Buy Opening Night ticketsRyan Stanzel
Director of Communications
Tuesday, October 4, 2005
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These former Sioux are Fighting mad SUGAR LAND, Texas -
Aeros Training Camp Report
The NCAA denied the University of North Dakotas appeal last week to remove restrictions on the teams mascot and nickname the Fighting Sioux.
Its not a move that comes without controversy. The NCAA said that the nickname provides a hostile or abusive environment, but other schools such as Florida State (Seminoles), Utah (Utes) and Central Michigan (Chippewas) were allowed to keep their nicknames. But several Sioux tribes in the area have leaned away from the university in recent years.
In the ruling, UND will be prohibited from hosting NCAA tournament events after this Marchs hockey regional. Also, team uniforms will have to have the logo and/or Fighting Sioux verbiage removed before participation in NCAA post-season events. There are more than 2,000 logos or Fighting Sioux references in Ralph Engelstad Arena alone.
The Aeros began camp with three former Fighting Sioux players on the roster, and they all weighed in on the subject. Bryan Lundbohm:
The thing thats frustrating is that you know that for every one person thats against it, there are probably three more for it, but theyre not the outspoken ones. The (Florida State) Seminoles fought it in Supreme Court and they won it.
That program has been around so long. The Sioux pride, everyone knows about. I dont know what theyd go with for another nickname. I think theyll still fight it a lot more. Its going to be hard to imagine covering up all those logos. Everywhere you look theres a Sioux head or a logo. Aaron Schneekloth (reassigned to Austin on Monday):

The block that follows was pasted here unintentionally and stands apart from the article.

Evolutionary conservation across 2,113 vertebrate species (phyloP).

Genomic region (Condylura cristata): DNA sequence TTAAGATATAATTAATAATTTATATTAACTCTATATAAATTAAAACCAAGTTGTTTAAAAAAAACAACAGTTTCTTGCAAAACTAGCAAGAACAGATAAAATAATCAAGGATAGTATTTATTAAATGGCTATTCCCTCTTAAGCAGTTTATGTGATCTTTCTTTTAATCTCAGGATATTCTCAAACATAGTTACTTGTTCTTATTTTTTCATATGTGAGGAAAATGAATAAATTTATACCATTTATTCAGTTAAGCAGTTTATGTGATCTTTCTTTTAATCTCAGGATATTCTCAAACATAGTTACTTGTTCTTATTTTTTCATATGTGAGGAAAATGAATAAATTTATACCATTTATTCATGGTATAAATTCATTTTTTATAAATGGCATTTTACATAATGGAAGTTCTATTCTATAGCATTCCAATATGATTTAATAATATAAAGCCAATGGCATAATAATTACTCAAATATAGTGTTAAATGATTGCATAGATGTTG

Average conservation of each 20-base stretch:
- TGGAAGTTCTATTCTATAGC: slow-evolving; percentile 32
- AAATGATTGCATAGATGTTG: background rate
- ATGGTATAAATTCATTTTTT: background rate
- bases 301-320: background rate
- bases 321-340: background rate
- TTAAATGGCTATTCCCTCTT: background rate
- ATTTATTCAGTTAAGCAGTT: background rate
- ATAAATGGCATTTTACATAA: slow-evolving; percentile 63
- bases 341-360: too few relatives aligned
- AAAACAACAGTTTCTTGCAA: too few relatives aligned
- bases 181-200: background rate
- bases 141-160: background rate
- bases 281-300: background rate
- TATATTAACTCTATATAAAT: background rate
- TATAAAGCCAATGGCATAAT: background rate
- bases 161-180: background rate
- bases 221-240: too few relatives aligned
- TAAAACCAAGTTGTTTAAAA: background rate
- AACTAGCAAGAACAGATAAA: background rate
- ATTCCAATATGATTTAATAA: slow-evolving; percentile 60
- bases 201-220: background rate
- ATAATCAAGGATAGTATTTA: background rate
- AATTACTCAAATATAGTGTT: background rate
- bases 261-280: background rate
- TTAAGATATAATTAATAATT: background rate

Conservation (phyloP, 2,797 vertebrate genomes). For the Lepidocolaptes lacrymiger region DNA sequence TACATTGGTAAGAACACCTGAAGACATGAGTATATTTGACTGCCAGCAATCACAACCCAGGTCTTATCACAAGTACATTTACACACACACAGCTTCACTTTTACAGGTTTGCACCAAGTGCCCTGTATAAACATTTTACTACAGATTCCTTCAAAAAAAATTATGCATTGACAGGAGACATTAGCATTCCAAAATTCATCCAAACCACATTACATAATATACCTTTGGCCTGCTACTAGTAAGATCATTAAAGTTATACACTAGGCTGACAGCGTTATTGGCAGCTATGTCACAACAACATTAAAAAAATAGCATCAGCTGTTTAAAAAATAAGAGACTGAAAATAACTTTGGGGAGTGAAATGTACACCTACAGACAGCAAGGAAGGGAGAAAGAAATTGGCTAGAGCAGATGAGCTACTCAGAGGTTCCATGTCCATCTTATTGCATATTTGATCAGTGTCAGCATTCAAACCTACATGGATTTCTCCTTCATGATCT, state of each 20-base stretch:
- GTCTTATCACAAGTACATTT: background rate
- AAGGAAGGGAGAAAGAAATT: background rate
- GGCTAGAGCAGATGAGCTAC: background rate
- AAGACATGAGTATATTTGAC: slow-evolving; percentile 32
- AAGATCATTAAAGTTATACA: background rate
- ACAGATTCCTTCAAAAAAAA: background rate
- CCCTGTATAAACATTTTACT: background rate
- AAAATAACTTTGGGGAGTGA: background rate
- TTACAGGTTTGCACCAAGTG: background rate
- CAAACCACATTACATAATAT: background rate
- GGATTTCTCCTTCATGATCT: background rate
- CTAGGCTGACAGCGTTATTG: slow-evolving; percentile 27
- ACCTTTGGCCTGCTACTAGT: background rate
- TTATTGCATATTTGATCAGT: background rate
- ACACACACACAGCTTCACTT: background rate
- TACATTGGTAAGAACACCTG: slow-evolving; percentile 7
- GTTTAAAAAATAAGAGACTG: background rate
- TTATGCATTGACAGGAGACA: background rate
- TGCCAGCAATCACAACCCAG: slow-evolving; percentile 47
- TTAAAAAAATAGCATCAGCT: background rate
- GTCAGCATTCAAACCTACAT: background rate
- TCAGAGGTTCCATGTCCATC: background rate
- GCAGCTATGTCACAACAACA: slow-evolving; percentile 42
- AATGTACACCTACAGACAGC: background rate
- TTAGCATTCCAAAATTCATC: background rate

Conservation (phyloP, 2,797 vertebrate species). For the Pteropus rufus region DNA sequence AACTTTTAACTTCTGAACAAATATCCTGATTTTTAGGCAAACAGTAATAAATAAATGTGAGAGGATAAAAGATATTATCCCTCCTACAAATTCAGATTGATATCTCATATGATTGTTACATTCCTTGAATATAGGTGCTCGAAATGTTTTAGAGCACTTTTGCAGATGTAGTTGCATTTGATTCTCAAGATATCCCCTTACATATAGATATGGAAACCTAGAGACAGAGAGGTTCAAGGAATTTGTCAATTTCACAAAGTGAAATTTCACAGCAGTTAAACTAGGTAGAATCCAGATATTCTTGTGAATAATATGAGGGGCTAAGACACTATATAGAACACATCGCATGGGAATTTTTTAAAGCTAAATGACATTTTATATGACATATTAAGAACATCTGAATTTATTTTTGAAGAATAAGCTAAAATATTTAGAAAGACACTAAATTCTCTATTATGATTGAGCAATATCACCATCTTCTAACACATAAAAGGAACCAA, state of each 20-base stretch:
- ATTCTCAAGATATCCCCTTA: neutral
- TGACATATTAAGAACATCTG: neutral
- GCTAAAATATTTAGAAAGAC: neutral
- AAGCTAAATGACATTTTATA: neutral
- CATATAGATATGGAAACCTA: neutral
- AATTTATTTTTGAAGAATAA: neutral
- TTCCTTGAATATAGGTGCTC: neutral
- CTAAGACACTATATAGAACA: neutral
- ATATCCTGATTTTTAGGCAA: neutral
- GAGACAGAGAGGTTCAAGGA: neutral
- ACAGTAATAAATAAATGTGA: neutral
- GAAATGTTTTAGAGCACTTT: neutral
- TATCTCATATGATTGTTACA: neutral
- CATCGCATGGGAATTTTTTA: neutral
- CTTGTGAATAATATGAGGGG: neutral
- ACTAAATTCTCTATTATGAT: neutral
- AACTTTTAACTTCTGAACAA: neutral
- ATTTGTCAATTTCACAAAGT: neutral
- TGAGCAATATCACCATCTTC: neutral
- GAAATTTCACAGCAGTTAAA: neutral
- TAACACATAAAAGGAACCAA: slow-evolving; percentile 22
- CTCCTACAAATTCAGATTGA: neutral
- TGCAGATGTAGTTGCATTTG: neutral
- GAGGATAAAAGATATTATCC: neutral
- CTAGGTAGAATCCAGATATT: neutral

I think its definitely disappointing. There is a lot of pride and respect for the people who go to school there and for the athletes that play for the team. I think there will be some controversy. The players have a lot of pride and respect for the jersey and name.
Its going to cost the school a lot of money to do whatever is required. In the future, if you change the logo or name, its going to feel like a lot of the tradition is lost. Curtis Murphy:
I always liked the name Fighting Sioux. I think it honors them, but Im not of the Sioux nation. Being an ex-hockey player it was an honor to have logo on my chest and to be known as a Fighting Sioux hockey player and the programs legacy. Sioux stick together
For many pro hockey players, having a former teammate on their current team is something out of the ordinary.
For former North Dakota athletes, thats not the case. All three Aeros in camp Murphy, Lundbohm and Schneekloth have seen their share of Fighting Sioux in their careers.
My first year in South Carolina, there were four of us, Schneekloth said. Tim Skarperud in Grand Rapids. I had two guys in New Mexico with me last year. Every pro team Ive played on, Ive had former Fighting Sioux teammates.
Lundbohm said two seasons ago in Milwaukee he was also alongside two UND players Murphy and Tony Hrkac.
Everywhere you go theres somebody thats played for the program, Lundbohm said. Its pretty neat.
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